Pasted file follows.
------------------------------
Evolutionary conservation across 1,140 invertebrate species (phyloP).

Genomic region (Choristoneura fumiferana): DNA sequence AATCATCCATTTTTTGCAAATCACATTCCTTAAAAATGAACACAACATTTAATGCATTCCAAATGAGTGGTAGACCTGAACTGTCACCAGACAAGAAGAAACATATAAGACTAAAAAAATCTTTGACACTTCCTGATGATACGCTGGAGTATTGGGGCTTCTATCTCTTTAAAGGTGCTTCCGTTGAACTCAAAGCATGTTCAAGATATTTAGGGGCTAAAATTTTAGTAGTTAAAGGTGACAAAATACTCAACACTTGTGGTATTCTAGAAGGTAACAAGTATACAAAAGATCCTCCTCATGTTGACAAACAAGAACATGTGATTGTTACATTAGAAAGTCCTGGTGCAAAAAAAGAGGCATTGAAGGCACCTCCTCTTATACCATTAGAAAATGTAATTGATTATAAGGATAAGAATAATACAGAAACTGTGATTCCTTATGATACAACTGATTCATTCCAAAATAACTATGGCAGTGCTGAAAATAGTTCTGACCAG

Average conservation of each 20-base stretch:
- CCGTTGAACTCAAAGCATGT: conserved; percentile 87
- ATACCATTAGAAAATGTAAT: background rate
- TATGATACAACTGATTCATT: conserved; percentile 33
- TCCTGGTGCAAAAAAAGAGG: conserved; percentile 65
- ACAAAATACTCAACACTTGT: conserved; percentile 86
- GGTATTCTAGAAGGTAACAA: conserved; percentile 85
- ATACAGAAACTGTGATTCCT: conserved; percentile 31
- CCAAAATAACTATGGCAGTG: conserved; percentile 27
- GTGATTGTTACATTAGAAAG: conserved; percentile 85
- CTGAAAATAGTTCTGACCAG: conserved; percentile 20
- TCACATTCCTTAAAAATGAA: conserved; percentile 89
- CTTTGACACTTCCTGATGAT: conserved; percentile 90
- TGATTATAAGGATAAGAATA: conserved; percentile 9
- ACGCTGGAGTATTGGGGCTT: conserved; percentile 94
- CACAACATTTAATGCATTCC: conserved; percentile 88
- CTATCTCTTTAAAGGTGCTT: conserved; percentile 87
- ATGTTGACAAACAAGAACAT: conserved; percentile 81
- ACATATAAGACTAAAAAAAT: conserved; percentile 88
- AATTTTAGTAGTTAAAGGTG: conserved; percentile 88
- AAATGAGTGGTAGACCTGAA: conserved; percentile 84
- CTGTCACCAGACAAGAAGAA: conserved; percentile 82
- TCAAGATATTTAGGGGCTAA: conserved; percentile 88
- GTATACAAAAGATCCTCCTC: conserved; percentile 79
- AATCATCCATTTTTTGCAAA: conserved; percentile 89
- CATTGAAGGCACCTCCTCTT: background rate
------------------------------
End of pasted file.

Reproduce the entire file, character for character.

Evolutionary conservation across 1,140 invertebrate species (phyloP).

Genomic region (Choristoneura fumiferana): DNA sequence AATCATCCATTTTTTGCAAATCACATTCCTTAAAAATGAACACAACATTTAATGCATTCCAAATGAGTGGTAGACCTGAACTGTCACCAGACAAGAAGAAACATATAAGACTAAAAAAATCTTTGACACTTCCTGATGATACGCTGGAGTATTGGGGCTTCTATCTCTTTAAAGGTGCTTCCGTTGAACTCAAAGCATGTTCAAGATATTTAGGGGCTAAAATTTTAGTAGTTAAAGGTGACAAAATACTCAACACTTGTGGTATTCTAGAAGGTAACAAGTATACAAAAGATCCTCCTCATGTTGACAAACAAGAACATGTGATTGTTACATTAGAAAGTCCTGGTGCAAAAAAAGAGGCATTGAAGGCACCTCCTCTTATACCATTAGAAAATGTAATTGATTATAAGGATAAGAATAATACAGAAACTGTGATTCCTTATGATACAACTGATTCATTCCAAAATAACTATGGCAGTGCTGAAAATAGTTCTGACCAG

Average conservation of each 20-base stretch:
- CCGTTGAACTCAAAGCATGT: conserved; percentile 87
- ATACCATTAGAAAATGTAAT: background rate
- TATGATACAACTGATTCATT: conserved; percentile 33
- TCCTGGTGCAAAAAAAGAGG: conserved; percentile 65
- ACAAAATACTCAACACTTGT: conserved; percentile 86
- GGTATTCTAGAAGGTAACAA: conserved; percentile 85
- ATACAGAAACTGTGATTCCT: conserved; percentile 31
- CCAAAATAACTATGGCAGTG: conserved; percentile 27
- GTGATTGTTACATTAGAAAG: conserved; percentile 85
- CTGAAAATAGTTCTGACCAG: conserved; percentile 20
- TCACATTCCTTAAAAATGAA: conserved; percentile 89
- CTTTGACACTTCCTGATGAT: conserved; percentile 90
- TGATTATAAGGATAAGAATA: conserved; percentile 9
- ACGCTGGAGTATTGGGGCTT: conserved; percentile 94
- CACAACATTTAATGCATTCC: conserved; percentile 88
- CTATCTCTTTAAAGGTGCTT: conserved; percentile 87
- ATGTTGACAAACAAGAACAT: conserved; percentile 81
- ACATATAAGACTAAAAAAAT: conserved; percentile 88
- AATTTTAGTAGTTAAAGGTG: conserved; percentile 88
- AAATGAGTGGTAGACCTGAA: conserved; percentile 84
- CTGTCACCAGACAAGAAGAA: conserved; percentile 82
- TCAAGATATTTAGGGGCTAA: conserved; percentile 88
- GTATACAAAAGATCCTCCTC: conserved; percentile 79
- AATCATCCATTTTTTGCAAA: conserved; percentile 89
- CATTGAAGGCACCTCCTCTT: background rate